With the help of Metal Supermarkets, Aerospace Engineering, and the National Aeronautics and Space Administration, Kaempf & Harris details the history of sheet metal fabrication in the aerospace industry:1400s: The first iron-cased rockets are developed in the Kingdom of Mysore in India. They are adopted and improved as the Congreve rocket and used in the Napoleonic Wars.
Late 1800s: Count Ferdinand Zeppelin uses aluminum to make the frames of his famous Zeppelin airships.
1903: The Wright brothers make the world’s first human flight in their airplane, the Wright Flyer, which includes a special engine in which the cylinder block and other parts are made from aluminum sheet metal.
1915: German aircraft designer Hugo Junkers builds the world’s first full metal aircraft, the Junkers J 1 monoplane. Its fuselage is made of an aluminum alloy that included copper, magnesium, and manganese.
1917: The Sopwith Camel, a British First World War single-seat biplane fighter aircraft, contains an aluminium engine cowling.
1920s: Americans and Europeans compete in airplane racing, which led to design and performance innovations. Biplanes are replaced by more streamlined monoplanes, and there’s a transition to all-metal frames made from aluminum sheet metal alloys.
1925: Ford Motor Co. goes into the airline industry with the corrugated aluminum 4-AT, a three-engine, all-metal plane. It's dubbed "The Tin Goose."
1930s: A new streamlined aircraft shape with tightly cowled multiple engines, retracting landing gear, variable-pitch propellers, and stressed-skin aluminum construction emerges.
1935: The Hawker Hurricane, a British single-seat fighter aircraft, contains a steel-tube structure that combines new metal construction with traditional fabric covering, so cannon shells could pass through the wood and fabric covering without exploding.
1940: The US produces 296,000 aircraft, more than half are made predominantly from aluminum sheet metal. The U.S. aerospace industry is able to meet the needs of the American military and allies, including Britain.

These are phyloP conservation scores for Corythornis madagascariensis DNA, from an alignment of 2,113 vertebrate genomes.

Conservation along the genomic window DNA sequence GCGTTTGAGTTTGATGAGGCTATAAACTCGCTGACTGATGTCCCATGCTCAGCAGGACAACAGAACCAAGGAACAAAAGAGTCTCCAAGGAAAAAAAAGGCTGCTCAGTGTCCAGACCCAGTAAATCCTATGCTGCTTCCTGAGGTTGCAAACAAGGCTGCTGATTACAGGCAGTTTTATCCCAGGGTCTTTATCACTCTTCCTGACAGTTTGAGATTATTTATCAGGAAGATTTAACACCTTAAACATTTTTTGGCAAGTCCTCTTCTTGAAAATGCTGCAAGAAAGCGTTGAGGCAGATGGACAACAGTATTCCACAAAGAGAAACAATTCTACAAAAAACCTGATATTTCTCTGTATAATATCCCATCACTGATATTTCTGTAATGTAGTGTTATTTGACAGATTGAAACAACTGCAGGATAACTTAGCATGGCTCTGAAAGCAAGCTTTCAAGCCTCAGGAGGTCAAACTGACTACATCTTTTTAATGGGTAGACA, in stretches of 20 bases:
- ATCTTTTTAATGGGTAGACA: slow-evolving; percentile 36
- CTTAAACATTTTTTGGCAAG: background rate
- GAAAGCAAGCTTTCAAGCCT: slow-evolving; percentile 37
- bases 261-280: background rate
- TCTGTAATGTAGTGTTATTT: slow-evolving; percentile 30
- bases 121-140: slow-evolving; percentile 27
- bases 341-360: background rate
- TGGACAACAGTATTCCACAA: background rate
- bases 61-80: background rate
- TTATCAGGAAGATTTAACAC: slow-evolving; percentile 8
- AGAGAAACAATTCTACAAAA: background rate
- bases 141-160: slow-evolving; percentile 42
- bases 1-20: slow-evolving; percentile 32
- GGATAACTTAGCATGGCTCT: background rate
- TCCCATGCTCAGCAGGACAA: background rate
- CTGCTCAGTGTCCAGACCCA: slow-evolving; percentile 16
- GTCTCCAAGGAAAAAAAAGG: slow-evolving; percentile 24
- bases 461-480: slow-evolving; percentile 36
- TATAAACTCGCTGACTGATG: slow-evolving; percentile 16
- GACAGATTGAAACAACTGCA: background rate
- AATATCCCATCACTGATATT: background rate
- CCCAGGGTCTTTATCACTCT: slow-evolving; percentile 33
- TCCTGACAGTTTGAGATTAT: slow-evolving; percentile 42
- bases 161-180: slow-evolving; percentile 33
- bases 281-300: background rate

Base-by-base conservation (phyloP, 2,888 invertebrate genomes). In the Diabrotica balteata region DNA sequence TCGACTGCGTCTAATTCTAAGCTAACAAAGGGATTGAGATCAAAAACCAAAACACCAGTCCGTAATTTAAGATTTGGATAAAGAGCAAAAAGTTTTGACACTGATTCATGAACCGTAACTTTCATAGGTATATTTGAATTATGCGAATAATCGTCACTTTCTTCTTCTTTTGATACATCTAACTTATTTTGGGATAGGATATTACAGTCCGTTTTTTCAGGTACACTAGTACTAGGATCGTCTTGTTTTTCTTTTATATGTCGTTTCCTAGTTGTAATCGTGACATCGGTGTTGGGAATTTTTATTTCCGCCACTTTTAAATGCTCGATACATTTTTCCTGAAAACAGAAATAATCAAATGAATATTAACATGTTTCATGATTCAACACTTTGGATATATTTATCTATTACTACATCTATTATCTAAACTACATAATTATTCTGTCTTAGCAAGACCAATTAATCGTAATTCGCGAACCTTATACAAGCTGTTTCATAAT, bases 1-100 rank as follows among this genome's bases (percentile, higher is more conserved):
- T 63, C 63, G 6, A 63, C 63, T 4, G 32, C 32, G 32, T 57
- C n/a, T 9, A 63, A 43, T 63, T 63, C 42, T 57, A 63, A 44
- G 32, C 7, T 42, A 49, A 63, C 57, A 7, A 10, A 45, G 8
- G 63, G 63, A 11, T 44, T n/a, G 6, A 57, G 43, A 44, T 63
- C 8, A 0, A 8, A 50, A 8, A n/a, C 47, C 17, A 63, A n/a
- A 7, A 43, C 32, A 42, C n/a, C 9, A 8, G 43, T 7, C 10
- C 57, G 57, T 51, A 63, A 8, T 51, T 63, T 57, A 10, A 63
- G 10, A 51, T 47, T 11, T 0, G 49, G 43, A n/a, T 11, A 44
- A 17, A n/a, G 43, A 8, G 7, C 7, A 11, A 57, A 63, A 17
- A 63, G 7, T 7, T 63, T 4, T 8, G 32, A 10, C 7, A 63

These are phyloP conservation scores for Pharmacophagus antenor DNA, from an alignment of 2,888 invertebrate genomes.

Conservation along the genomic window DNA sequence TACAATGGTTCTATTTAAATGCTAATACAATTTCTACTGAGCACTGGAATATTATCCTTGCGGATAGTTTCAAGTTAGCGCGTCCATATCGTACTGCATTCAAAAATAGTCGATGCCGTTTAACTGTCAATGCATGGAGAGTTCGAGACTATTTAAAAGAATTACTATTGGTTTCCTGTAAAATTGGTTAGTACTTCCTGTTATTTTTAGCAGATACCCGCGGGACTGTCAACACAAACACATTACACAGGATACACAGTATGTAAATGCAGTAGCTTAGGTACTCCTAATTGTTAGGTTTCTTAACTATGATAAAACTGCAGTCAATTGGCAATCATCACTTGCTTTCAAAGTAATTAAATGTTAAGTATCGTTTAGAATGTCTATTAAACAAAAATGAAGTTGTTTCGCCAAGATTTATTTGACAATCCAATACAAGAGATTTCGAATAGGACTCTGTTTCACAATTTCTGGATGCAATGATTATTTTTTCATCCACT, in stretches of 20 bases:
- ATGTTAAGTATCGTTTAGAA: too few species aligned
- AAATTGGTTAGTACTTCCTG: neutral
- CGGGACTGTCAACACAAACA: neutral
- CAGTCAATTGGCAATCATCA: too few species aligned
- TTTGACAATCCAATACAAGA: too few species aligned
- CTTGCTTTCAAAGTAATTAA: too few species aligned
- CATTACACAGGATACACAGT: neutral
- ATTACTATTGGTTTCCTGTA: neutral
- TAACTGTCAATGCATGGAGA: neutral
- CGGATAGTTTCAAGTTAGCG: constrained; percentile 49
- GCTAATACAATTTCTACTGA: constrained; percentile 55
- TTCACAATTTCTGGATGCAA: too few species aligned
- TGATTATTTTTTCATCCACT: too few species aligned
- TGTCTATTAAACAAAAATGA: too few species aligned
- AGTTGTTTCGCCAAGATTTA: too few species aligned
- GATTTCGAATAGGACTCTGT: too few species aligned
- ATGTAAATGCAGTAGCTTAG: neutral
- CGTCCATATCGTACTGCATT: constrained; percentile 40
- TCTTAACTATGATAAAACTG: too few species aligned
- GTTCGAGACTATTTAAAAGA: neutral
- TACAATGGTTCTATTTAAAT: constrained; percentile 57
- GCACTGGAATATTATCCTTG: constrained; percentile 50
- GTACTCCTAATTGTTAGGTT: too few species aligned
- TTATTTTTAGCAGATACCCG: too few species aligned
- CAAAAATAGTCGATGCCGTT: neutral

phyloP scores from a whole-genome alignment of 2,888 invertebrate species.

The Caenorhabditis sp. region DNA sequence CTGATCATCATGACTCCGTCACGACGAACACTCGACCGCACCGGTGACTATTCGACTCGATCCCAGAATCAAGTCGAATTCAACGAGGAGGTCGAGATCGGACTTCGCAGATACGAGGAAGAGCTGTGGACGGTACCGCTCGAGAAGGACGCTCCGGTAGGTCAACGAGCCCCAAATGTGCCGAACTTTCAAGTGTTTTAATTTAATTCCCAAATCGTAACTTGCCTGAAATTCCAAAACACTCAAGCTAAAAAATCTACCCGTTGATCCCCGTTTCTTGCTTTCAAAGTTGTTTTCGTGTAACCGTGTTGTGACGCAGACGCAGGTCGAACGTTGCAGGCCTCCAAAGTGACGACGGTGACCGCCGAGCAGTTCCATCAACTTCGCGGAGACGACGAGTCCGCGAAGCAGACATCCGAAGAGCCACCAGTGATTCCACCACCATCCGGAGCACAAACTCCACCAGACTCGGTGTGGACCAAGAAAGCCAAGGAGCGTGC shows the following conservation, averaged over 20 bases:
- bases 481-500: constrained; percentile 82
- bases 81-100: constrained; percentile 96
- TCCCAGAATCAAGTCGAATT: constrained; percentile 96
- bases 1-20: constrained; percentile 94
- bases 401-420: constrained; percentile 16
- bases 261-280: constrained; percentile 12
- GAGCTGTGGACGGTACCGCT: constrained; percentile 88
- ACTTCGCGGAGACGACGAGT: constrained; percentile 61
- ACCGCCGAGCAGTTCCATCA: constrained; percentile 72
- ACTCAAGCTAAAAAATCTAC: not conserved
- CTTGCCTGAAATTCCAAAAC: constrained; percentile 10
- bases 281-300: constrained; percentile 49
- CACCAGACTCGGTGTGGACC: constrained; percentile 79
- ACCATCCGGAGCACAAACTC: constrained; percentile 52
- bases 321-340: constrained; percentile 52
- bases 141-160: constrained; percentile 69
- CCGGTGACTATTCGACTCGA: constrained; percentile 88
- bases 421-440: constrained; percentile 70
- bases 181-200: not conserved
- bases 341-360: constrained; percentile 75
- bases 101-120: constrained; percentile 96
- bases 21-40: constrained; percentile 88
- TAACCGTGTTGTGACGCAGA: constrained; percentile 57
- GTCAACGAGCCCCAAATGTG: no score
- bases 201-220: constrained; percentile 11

1942: WOR-NYC broadcasts Aluminum for Defense, a radio show that encourages Americans to contribute scrap aluminum to the war effort. Tinfoil Drives offer free movie tickets in exchange for aluminum foil balls.
1944: American aircraft plants produce 11 planes every hour.
1946: NASA Armstrong Flight Research Center is developed after 13 engineers and technicians from NACA's Langley Memorial Aeronautical Laboratory come to Muroc Army Air Base in preparation of the first supersonic research flights by the X-1 rocket plane.
1957: The Soviet Union launches the first aluminium alloy satellite, Sputnik 1.
1961: Vostok 1’s capsule, which carries Russian cosmonaut Yuri Gargarin around the Earth’s orbit, is a 7.5-foot silver sphere with a single round entry hatch.
1967: Boeing 737 Commercial Transport, which is made of 80 percent aluminum, is introduced. The festivities include a christening by flight attendants representing 17 airlines that had ordered the new plane.
1969: Apollo 11’s primary construction materials are titanium, stainless steel, and nickel. Its Lunar Module Eagle is made of nickel-steel alloy coated with aluminum to absorb heat when exposed to the sun and radiate it to the blackness of deep space.
1977: NASA's twin Voyager probes are launched with a gold-plated copper disk that contains sounds and images of Earth, in case alien life discovers the probes. An engraved diagram on the record explains how to play it.
1986: The space shuttle Challenger explodes shortly after launch due to a faulty O-ring in the solid rocket booster, which is made from ½-inch thick steel.
1988: The Discovery launches after the solid rocket boosters are redesigned for safer travel, following the Challenger tragedy. It carries NASA's first Great Observatory, the Hubble Space Telescope.
2003: Aérospatiale/BAC Concorde, an aluminium British-French turbojet-powered supersonic passenger jet airliner, is out of service due to environmental issues.
2005: The Airbus A380, made of aluminium alloys and composite materials, becomes the largest commercial airplane, dethroning the Boeing 747.
The future of aerospace travel is quickly changing. For example, airplane wings will be made from graphite composite, developed in part by researchers at NASA's Langley Research Center, instead of aluminum. It’s an exciting time for sheet metal and air and space industries, and we can’t wait to be a part of it.
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